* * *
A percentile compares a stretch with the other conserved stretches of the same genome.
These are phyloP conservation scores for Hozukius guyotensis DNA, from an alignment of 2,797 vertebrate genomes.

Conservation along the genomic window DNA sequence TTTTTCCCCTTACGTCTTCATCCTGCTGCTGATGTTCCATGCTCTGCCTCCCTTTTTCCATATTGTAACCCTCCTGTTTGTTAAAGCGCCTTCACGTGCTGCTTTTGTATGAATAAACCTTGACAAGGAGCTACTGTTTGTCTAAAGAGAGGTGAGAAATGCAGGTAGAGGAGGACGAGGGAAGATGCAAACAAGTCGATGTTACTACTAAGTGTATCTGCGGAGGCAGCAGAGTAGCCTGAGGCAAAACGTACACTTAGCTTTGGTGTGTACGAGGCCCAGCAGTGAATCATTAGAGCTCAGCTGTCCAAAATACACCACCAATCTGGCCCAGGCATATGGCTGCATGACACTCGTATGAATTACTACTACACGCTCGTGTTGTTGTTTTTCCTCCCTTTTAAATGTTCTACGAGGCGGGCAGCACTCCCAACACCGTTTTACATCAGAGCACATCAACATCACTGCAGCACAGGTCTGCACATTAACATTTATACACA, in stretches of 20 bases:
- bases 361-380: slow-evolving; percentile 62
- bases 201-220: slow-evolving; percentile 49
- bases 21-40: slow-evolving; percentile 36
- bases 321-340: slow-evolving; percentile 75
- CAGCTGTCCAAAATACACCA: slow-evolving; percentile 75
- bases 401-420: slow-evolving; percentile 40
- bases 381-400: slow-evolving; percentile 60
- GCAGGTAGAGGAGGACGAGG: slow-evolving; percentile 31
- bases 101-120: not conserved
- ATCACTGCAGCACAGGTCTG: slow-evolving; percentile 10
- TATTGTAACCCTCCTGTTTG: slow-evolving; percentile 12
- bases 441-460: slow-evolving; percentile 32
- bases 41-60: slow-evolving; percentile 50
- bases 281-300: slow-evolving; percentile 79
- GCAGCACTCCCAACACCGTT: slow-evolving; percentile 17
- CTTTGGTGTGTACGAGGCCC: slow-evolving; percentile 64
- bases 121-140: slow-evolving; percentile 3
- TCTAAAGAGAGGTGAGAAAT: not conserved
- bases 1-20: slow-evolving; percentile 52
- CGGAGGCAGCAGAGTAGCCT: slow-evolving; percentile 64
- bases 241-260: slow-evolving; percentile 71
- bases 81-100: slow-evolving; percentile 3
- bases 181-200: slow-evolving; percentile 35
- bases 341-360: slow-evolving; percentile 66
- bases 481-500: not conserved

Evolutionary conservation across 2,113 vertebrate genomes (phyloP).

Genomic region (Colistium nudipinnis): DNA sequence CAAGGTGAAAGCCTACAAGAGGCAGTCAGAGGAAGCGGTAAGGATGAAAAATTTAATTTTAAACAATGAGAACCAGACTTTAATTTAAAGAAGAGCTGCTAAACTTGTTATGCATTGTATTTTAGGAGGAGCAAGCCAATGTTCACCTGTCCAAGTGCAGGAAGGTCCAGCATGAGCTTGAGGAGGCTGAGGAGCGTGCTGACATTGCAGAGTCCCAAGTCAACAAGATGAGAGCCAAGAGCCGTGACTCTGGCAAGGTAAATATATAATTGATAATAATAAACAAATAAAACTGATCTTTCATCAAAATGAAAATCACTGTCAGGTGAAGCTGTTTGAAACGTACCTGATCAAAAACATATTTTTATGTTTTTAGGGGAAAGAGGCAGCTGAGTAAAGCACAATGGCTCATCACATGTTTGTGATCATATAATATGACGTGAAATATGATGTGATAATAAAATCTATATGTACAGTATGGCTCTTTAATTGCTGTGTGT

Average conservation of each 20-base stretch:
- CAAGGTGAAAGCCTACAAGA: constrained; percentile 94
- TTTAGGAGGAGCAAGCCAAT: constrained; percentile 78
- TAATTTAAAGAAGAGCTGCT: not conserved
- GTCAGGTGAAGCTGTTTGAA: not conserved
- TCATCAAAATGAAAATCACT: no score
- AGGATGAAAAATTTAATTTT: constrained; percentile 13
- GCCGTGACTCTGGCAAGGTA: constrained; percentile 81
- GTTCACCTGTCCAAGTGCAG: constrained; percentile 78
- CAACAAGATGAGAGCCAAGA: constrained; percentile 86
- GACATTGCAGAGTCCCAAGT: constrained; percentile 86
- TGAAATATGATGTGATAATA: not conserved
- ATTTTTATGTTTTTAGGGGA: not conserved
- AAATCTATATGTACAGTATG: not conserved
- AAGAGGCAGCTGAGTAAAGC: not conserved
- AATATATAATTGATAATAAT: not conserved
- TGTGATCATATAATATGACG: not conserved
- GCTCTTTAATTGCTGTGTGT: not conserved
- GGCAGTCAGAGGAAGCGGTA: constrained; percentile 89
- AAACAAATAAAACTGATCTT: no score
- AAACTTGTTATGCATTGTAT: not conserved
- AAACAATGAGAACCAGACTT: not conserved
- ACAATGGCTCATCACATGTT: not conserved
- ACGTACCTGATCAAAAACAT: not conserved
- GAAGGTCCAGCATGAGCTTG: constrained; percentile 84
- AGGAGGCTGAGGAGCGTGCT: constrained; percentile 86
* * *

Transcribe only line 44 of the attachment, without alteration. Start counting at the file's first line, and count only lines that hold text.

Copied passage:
- AAATCTATATGTACAGTATG: not conserved